1. I think you explained my feelings in one word. I was isolated at a time when every Anerican drew together.
      You, my friend, were living the TV coverage. Thank you so much for sharing your story. The beltway with no cars. The helicopters. The loss. {hugs}

  2. I was at work on the telephone. The person I was talking to told me about the first plane. I turned and told my supervisor who was also on the phone. In those first minutes, I assumed it was an accident. Then my supervisor turned to me and delivered the news of the second plane. We both immediately hung up and did our best to get on the internet. We were fortunate to have had high speed internet back when it was a brand new option. Even still, the internet was completely clogged up. We sat in a car and listened to the news of next two planes on the radio. I assumed we were at war of some kind. It was paralyzing. The radio reminded us that President Bush was in Sarasota, FL, just a quick drive from where were. What did the Presidents location mean, if anything, if we were at war and under attack? My mind raced as to how to get to my children who were in elementary school. We sat in the car and waited to hear news of another attack. By the time we were back in our office, a television had been accessed and turned on. I was glued to a TV for at least week. I watched the smoke billow, the people jump from the buildings, the towers fall and the rescuers dig through the rubble in search of survivors. I listened to the 911 recordings from the passengers on the planes, watched the families and friends of victims posting pictures of their loved ones all over the city, and interview after interview of survivors, victims’ families, rescue workers. I felt both very fortunate but also somehow guilty not to have personally known anyone who was in direct danger during the attacks. I could not bring myself to turn off the television. It was horrific and draining, but it seemed like my duty. It brought me a sense of connection to those who had been touched so directly. I cannot imagine going through the experience without that connection. I’d never thought about nor have I ever met an American who wasn’t able to see it all unfold on television. In a way, I envy that you got to ease into the horror of it all, but I can certainly see how that could be very isolating. Thanks for sharing your story. It provided an interesting perspective that I had never considered.

  3. So, in hindsight, are you glad to have been isolated from all the coverage, or do you regret it? I ask because I was one who wrote about remaining glued to the television in the days following 9/11… and the emotional effects it ultimately had on me, and still has today. My entire piece centers around the media’s graphic and unrelenting coverage of the event and whether it was (and still is on this 10th anniversary) truly necessary. In hindsight, I think maybe I would have been glad to have been so far removed from it like you were. But then again, it’s ingrained in our society now – one of the few things that truly binds us as Americans. So maybe not.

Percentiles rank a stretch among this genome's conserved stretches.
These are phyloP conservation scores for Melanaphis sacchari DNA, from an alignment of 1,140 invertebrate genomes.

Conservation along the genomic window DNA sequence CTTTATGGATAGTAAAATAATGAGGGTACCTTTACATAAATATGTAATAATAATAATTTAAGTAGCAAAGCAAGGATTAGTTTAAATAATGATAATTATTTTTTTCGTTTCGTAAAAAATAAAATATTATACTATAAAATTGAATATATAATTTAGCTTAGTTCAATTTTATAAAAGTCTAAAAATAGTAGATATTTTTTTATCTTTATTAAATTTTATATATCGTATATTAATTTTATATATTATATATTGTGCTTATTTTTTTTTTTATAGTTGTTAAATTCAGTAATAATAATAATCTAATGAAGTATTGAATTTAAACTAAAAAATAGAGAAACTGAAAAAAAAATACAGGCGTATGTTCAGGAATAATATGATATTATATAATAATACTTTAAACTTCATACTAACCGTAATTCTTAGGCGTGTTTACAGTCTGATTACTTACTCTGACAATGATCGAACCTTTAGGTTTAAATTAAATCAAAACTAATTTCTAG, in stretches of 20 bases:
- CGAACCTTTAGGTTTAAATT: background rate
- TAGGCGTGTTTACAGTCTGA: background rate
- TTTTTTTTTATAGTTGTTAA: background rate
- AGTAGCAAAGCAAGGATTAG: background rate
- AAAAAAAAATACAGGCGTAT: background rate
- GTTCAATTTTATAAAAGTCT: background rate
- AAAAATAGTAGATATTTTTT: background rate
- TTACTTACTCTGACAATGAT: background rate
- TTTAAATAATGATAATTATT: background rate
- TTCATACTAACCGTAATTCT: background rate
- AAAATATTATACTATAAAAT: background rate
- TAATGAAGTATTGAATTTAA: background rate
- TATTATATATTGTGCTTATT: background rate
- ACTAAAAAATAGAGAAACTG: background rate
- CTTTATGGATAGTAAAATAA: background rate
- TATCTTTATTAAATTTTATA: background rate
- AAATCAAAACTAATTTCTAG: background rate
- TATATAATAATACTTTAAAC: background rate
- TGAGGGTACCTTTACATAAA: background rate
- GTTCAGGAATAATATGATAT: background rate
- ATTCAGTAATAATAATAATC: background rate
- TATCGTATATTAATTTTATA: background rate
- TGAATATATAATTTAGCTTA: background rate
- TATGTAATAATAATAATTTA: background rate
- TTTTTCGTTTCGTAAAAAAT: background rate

1. While writing this, I felt very uncomfortable admitting that I never saw the footage that first year. Like I had done something wrong — something unAmerican. But I do think the space means that I have never grown tired or overwhelmed by the coverage, nor do I feel a need to reexperience it (which I think moments of intensity sometimes demand of us).
      I have at times regretted it and at times been self-righteous about it, but after writing this piece and understand the “why” of my removal better, I am okay with it.

  4. All perspective … but you grieve and mourn the loss none the less. 9/11 consumed us, because it was everywhere. My husband is in the airline business, it was unavoidable. But the country mourned together and continue to do so, hopefully only in sadness and not in hatred
    But today, tv magnifies everything and I think I would enjoy some isolation. The thought of the next election … makes me want to hide …

    Thanks for reading my 9/11 post, trying to explain it to my girls, one of whom wasn’t born … ack, shouldn’t have to be.
    Have a wonderful Sunday – always enjoy my visits here …

  5. For me, 9/11 was particularly hard because I was a journalist in a small town in Colombia. I was the only one crying and nobody understood why. To them it was just news. I was the “go to” girl for all things US (having grown up there) but nobody thought it would AFFECT ME. I am ashamed to say some of the other reporters laughed at some of the footage and thought it was a joke or a movie trailer. They said “wow, that looks like a good action flick”. And I just sobbed at my desk, helpless and lonely and feeling like my heart was torn between my now and my past. CNN was explicit but trust me, the raw footage sent through news wires was way, way worse.

  6. I wonder how my own experience would have changed if I hadn’t had TV to turn to for every detail. I did have to stop watching so I could come out of the deep sadness I was feeling because I needed to move on from the tragedy of 9/11.

    But even through the sadness and the failings of the government, I was heartened to see how Americans joined together, unified by an unspeakable tragedy, helping each other without conditions.